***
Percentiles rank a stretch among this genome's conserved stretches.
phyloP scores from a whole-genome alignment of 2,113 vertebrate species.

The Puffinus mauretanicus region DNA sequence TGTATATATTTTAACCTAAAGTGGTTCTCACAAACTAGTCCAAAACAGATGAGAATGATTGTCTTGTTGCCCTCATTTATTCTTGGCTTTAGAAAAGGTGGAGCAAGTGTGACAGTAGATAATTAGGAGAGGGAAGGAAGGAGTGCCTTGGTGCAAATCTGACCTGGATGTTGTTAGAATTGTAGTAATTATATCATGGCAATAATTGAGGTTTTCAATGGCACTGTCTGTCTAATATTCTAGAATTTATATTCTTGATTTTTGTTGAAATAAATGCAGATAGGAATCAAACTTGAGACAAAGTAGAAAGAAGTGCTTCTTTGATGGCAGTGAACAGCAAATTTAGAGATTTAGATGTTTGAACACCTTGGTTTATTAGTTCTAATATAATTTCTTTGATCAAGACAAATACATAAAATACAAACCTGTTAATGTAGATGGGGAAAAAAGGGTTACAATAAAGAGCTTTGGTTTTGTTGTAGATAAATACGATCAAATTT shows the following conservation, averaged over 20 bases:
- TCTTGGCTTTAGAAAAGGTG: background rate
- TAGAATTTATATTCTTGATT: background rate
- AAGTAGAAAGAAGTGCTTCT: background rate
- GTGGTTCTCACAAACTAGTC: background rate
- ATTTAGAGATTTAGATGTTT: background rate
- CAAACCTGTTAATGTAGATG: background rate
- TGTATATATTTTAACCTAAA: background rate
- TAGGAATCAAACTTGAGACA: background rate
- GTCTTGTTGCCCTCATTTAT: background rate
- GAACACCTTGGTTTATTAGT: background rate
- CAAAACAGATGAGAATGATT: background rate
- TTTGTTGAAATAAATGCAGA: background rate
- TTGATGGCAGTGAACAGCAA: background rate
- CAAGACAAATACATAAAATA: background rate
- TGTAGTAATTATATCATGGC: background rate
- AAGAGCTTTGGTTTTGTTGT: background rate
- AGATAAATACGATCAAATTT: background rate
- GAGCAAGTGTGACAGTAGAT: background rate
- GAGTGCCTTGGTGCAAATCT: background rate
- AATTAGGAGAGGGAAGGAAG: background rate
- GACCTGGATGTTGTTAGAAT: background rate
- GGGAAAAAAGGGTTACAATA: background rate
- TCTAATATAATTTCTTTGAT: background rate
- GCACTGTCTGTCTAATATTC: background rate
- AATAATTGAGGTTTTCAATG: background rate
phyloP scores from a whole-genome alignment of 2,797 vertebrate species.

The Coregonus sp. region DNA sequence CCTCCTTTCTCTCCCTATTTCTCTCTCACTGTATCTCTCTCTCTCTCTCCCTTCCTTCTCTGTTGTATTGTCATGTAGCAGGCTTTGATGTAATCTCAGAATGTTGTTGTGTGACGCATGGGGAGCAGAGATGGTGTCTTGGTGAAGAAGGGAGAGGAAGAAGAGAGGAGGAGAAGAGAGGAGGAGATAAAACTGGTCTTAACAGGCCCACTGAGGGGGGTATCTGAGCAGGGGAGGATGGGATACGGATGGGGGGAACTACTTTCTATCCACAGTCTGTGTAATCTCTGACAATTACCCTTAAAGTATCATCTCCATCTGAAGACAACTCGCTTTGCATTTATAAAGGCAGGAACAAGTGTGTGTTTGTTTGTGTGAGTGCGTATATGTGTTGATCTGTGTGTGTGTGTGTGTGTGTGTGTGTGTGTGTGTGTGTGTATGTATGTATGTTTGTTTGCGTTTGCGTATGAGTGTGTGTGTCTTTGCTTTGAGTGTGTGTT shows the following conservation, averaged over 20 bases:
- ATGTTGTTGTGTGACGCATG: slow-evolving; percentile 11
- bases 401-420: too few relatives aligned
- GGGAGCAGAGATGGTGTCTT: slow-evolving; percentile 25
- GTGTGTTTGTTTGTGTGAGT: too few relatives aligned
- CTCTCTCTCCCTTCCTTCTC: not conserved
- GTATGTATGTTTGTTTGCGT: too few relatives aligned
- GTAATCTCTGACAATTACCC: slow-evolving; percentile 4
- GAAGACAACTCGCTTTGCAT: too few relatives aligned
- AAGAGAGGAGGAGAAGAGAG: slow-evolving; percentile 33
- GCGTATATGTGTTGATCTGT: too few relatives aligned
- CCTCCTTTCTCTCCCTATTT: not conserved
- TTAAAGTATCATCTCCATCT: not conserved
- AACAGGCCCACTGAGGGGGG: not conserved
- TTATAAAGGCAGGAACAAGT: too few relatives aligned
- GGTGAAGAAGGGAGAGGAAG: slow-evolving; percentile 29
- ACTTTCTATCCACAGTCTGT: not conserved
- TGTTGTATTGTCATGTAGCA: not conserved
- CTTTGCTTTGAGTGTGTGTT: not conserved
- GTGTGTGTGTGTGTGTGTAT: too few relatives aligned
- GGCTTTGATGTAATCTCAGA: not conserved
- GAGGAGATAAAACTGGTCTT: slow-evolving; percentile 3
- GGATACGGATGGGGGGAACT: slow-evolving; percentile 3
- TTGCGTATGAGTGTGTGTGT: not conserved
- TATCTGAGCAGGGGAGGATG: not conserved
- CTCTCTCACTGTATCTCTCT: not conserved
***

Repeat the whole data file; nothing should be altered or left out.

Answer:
Percentiles rank a stretch among this genome's conserved stretches.
phyloP scores from a whole-genome alignment of 2,113 vertebrate species.

The Puffinus mauretanicus region DNA sequence TGTATATATTTTAACCTAAAGTGGTTCTCACAAACTAGTCCAAAACAGATGAGAATGATTGTCTTGTTGCCCTCATTTATTCTTGGCTTTAGAAAAGGTGGAGCAAGTGTGACAGTAGATAATTAGGAGAGGGAAGGAAGGAGTGCCTTGGTGCAAATCTGACCTGGATGTTGTTAGAATTGTAGTAATTATATCATGGCAATAATTGAGGTTTTCAATGGCACTGTCTGTCTAATATTCTAGAATTTATATTCTTGATTTTTGTTGAAATAAATGCAGATAGGAATCAAACTTGAGACAAAGTAGAAAGAAGTGCTTCTTTGATGGCAGTGAACAGCAAATTTAGAGATTTAGATGTTTGAACACCTTGGTTTATTAGTTCTAATATAATTTCTTTGATCAAGACAAATACATAAAATACAAACCTGTTAATGTAGATGGGGAAAAAAGGGTTACAATAAAGAGCTTTGGTTTTGTTGTAGATAAATACGATCAAATTT shows the following conservation, averaged over 20 bases:
- TCTTGGCTTTAGAAAAGGTG: background rate
- TAGAATTTATATTCTTGATT: background rate
- AAGTAGAAAGAAGTGCTTCT: background rate
- GTGGTTCTCACAAACTAGTC: background rate
- ATTTAGAGATTTAGATGTTT: background rate
- CAAACCTGTTAATGTAGATG: background rate
- TGTATATATTTTAACCTAAA: background rate
- TAGGAATCAAACTTGAGACA: background rate
- GTCTTGTTGCCCTCATTTAT: background rate
- GAACACCTTGGTTTATTAGT: background rate
- CAAAACAGATGAGAATGATT: background rate
- TTTGTTGAAATAAATGCAGA: background rate
- TTGATGGCAGTGAACAGCAA: background rate
- CAAGACAAATACATAAAATA: background rate
- TGTAGTAATTATATCATGGC: background rate
- AAGAGCTTTGGTTTTGTTGT: background rate
- AGATAAATACGATCAAATTT: background rate
- GAGCAAGTGTGACAGTAGAT: background rate
- GAGTGCCTTGGTGCAAATCT: background rate
- AATTAGGAGAGGGAAGGAAG: background rate
- GACCTGGATGTTGTTAGAAT: background rate
- GGGAAAAAAGGGTTACAATA: background rate
- TCTAATATAATTTCTTTGAT: background rate
- GCACTGTCTGTCTAATATTC: background rate
- AATAATTGAGGTTTTCAATG: background rate
phyloP scores from a whole-genome alignment of 2,797 vertebrate species.

The Coregonus sp. region DNA sequence CCTCCTTTCTCTCCCTATTTCTCTCTCACTGTATCTCTCTCTCTCTCTCCCTTCCTTCTCTGTTGTATTGTCATGTAGCAGGCTTTGATGTAATCTCAGAATGTTGTTGTGTGACGCATGGGGAGCAGAGATGGTGTCTTGGTGAAGAAGGGAGAGGAAGAAGAGAGGAGGAGAAGAGAGGAGGAGATAAAACTGGTCTTAACAGGCCCACTGAGGGGGGTATCTGAGCAGGGGAGGATGGGATACGGATGGGGGGAACTACTTTCTATCCACAGTCTGTGTAATCTCTGACAATTACCCTTAAAGTATCATCTCCATCTGAAGACAACTCGCTTTGCATTTATAAAGGCAGGAACAAGTGTGTGTTTGTTTGTGTGAGTGCGTATATGTGTTGATCTGTGTGTGTGTGTGTGTGTGTGTGTGTGTGTGTGTGTGTGTATGTATGTATGTTTGTTTGCGTTTGCGTATGAGTGTGTGTGTCTTTGCTTTGAGTGTGTGTT shows the following conservation, averaged over 20 bases:
- ATGTTGTTGTGTGACGCATG: slow-evolving; percentile 11
- bases 401-420: too few relatives aligned
- GGGAGCAGAGATGGTGTCTT: slow-evolving; percentile 25
- GTGTGTTTGTTTGTGTGAGT: too few relatives aligned
- CTCTCTCTCCCTTCCTTCTC: not conserved
- GTATGTATGTTTGTTTGCGT: too few relatives aligned
- GTAATCTCTGACAATTACCC: slow-evolving; percentile 4
- GAAGACAACTCGCTTTGCAT: too few relatives aligned
- AAGAGAGGAGGAGAAGAGAG: slow-evolving; percentile 33
- GCGTATATGTGTTGATCTGT: too few relatives aligned
- CCTCCTTTCTCTCCCTATTT: not conserved
- TTAAAGTATCATCTCCATCT: not conserved
- AACAGGCCCACTGAGGGGGG: not conserved
- TTATAAAGGCAGGAACAAGT: too few relatives aligned
- GGTGAAGAAGGGAGAGGAAG: slow-evolving; percentile 29
- ACTTTCTATCCACAGTCTGT: not conserved
- TGTTGTATTGTCATGTAGCA: not conserved
- CTTTGCTTTGAGTGTGTGTT: not conserved
- GTGTGTGTGTGTGTGTGTAT: too few relatives aligned
- GGCTTTGATGTAATCTCAGA: not conserved
- GAGGAGATAAAACTGGTCTT: slow-evolving; percentile 3
- GGATACGGATGGGGGGAACT: slow-evolving; percentile 3
- TTGCGTATGAGTGTGTGTGT: not conserved
- TATCTGAGCAGGGGAGGATG: not conserved
- CTCTCTCACTGTATCTCTCT: not conserved